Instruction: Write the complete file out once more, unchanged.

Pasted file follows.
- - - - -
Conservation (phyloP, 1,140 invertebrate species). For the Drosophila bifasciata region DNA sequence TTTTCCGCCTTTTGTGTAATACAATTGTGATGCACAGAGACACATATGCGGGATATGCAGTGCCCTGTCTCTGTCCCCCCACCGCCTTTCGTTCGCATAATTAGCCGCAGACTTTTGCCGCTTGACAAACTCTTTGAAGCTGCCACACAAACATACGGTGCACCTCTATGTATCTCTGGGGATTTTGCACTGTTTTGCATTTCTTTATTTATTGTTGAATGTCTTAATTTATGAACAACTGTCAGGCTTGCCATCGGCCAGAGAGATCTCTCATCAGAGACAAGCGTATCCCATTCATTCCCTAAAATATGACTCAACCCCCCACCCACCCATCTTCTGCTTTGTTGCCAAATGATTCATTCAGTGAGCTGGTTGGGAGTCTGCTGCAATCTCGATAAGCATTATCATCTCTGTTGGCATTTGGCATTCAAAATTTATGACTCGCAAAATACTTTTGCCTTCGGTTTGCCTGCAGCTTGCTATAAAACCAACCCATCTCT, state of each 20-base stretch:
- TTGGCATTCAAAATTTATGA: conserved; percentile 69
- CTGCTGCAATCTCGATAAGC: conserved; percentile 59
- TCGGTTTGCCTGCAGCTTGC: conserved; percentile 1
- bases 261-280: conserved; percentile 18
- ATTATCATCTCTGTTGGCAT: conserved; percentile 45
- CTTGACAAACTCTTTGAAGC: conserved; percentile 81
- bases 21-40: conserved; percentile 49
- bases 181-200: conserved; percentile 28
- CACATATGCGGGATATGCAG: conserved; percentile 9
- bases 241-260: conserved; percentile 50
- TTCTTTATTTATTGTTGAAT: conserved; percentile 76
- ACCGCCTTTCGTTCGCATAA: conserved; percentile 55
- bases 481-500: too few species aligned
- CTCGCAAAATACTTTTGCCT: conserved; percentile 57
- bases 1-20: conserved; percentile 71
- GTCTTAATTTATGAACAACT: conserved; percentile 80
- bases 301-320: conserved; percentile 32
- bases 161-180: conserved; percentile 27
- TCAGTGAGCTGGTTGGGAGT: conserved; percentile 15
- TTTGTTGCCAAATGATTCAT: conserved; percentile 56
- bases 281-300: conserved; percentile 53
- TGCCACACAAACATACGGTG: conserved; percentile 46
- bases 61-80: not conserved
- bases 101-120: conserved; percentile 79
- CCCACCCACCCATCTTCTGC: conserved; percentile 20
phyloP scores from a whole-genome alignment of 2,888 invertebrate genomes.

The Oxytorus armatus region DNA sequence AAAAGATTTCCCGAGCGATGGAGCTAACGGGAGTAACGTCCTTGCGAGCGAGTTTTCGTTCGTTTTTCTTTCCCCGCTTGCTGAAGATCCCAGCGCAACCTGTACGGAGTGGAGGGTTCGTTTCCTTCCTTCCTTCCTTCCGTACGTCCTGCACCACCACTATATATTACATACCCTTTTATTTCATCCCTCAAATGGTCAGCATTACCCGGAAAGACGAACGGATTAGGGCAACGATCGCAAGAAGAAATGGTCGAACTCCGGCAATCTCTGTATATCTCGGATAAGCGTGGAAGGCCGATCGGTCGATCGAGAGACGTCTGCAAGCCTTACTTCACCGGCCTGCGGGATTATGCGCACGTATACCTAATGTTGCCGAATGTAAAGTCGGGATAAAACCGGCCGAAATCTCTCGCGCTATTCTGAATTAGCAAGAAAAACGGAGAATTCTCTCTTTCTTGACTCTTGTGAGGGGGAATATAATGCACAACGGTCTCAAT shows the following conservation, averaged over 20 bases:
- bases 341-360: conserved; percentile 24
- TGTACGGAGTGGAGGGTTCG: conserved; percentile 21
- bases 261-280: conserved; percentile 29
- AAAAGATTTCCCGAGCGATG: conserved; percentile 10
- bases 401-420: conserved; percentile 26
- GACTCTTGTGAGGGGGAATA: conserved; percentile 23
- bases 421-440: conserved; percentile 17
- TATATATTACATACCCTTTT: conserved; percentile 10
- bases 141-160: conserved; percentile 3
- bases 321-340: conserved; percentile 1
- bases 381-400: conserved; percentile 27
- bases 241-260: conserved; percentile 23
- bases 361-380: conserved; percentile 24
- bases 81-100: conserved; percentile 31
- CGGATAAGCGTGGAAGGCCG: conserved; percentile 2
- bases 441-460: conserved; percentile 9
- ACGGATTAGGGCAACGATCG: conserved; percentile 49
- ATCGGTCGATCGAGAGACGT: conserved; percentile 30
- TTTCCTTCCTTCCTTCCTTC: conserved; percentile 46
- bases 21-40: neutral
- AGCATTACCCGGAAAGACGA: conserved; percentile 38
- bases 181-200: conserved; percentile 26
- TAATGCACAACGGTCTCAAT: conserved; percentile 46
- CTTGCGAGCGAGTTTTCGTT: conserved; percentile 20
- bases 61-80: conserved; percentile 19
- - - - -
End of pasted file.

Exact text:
Conservation (phyloP, 1,140 invertebrate species). For the Drosophila bifasciata region DNA sequence TTTTCCGCCTTTTGTGTAATACAATTGTGATGCACAGAGACACATATGCGGGATATGCAGTGCCCTGTCTCTGTCCCCCCACCGCCTTTCGTTCGCATAATTAGCCGCAGACTTTTGCCGCTTGACAAACTCTTTGAAGCTGCCACACAAACATACGGTGCACCTCTATGTATCTCTGGGGATTTTGCACTGTTTTGCATTTCTTTATTTATTGTTGAATGTCTTAATTTATGAACAACTGTCAGGCTTGCCATCGGCCAGAGAGATCTCTCATCAGAGACAAGCGTATCCCATTCATTCCCTAAAATATGACTCAACCCCCCACCCACCCATCTTCTGCTTTGTTGCCAAATGATTCATTCAGTGAGCTGGTTGGGAGTCTGCTGCAATCTCGATAAGCATTATCATCTCTGTTGGCATTTGGCATTCAAAATTTATGACTCGCAAAATACTTTTGCCTTCGGTTTGCCTGCAGCTTGCTATAAAACCAACCCATCTCT, state of each 20-base stretch:
- TTGGCATTCAAAATTTATGA: conserved; percentile 69
- CTGCTGCAATCTCGATAAGC: conserved; percentile 59
- TCGGTTTGCCTGCAGCTTGC: conserved; percentile 1
- bases 261-280: conserved; percentile 18
- ATTATCATCTCTGTTGGCAT: conserved; percentile 45
- CTTGACAAACTCTTTGAAGC: conserved; percentile 81
- bases 21-40: conserved; percentile 49
- bases 181-200: conserved; percentile 28
- CACATATGCGGGATATGCAG: conserved; percentile 9
- bases 241-260: conserved; percentile 50
- TTCTTTATTTATTGTTGAAT: conserved; percentile 76
- ACCGCCTTTCGTTCGCATAA: conserved; percentile 55
- bases 481-500: too few species aligned
- CTCGCAAAATACTTTTGCCT: conserved; percentile 57
- bases 1-20: conserved; percentile 71
- GTCTTAATTTATGAACAACT: conserved; percentile 80
- bases 301-320: conserved; percentile 32
- bases 161-180: conserved; percentile 27
- TCAGTGAGCTGGTTGGGAGT: conserved; percentile 15
- TTTGTTGCCAAATGATTCAT: conserved; percentile 56
- bases 281-300: conserved; percentile 53
- TGCCACACAAACATACGGTG: conserved; percentile 46
- bases 61-80: not conserved
- bases 101-120: conserved; percentile 79
- CCCACCCACCCATCTTCTGC: conserved; percentile 20
phyloP scores from a whole-genome alignment of 2,888 invertebrate genomes.

The Oxytorus armatus region DNA sequence AAAAGATTTCCCGAGCGATGGAGCTAACGGGAGTAACGTCCTTGCGAGCGAGTTTTCGTTCGTTTTTCTTTCCCCGCTTGCTGAAGATCCCAGCGCAACCTGTACGGAGTGGAGGGTTCGTTTCCTTCCTTCCTTCCTTCCGTACGTCCTGCACCACCACTATATATTACATACCCTTTTATTTCATCCCTCAAATGGTCAGCATTACCCGGAAAGACGAACGGATTAGGGCAACGATCGCAAGAAGAAATGGTCGAACTCCGGCAATCTCTGTATATCTCGGATAAGCGTGGAAGGCCGATCGGTCGATCGAGAGACGTCTGCAAGCCTTACTTCACCGGCCTGCGGGATTATGCGCACGTATACCTAATGTTGCCGAATGTAAAGTCGGGATAAAACCGGCCGAAATCTCTCGCGCTATTCTGAATTAGCAAGAAAAACGGAGAATTCTCTCTTTCTTGACTCTTGTGAGGGGGAATATAATGCACAACGGTCTCAAT shows the following conservation, averaged over 20 bases:
- bases 341-360: conserved; percentile 24
- TGTACGGAGTGGAGGGTTCG: conserved; percentile 21
- bases 261-280: conserved; percentile 29
- AAAAGATTTCCCGAGCGATG: conserved; percentile 10
- bases 401-420: conserved; percentile 26
- GACTCTTGTGAGGGGGAATA: conserved; percentile 23
- bases 421-440: conserved; percentile 17
- TATATATTACATACCCTTTT: conserved; percentile 10
- bases 141-160: conserved; percentile 3
- bases 321-340: conserved; percentile 1
- bases 381-400: conserved; percentile 27
- bases 241-260: conserved; percentile 23
- bases 361-380: conserved; percentile 24
- bases 81-100: conserved; percentile 31
- CGGATAAGCGTGGAAGGCCG: conserved; percentile 2
- bases 441-460: conserved; percentile 9
- ACGGATTAGGGCAACGATCG: conserved; percentile 49
- ATCGGTCGATCGAGAGACGT: conserved; percentile 30
- TTTCCTTCCTTCCTTCCTTC: conserved; percentile 46
- bases 21-40: neutral
- AGCATTACCCGGAAAGACGA: conserved; percentile 38
- bases 181-200: conserved; percentile 26
- TAATGCACAACGGTCTCAAT: conserved; percentile 46
- CTTGCGAGCGAGTTTTCGTT: conserved; percentile 20
- bases 61-80: conserved; percentile 19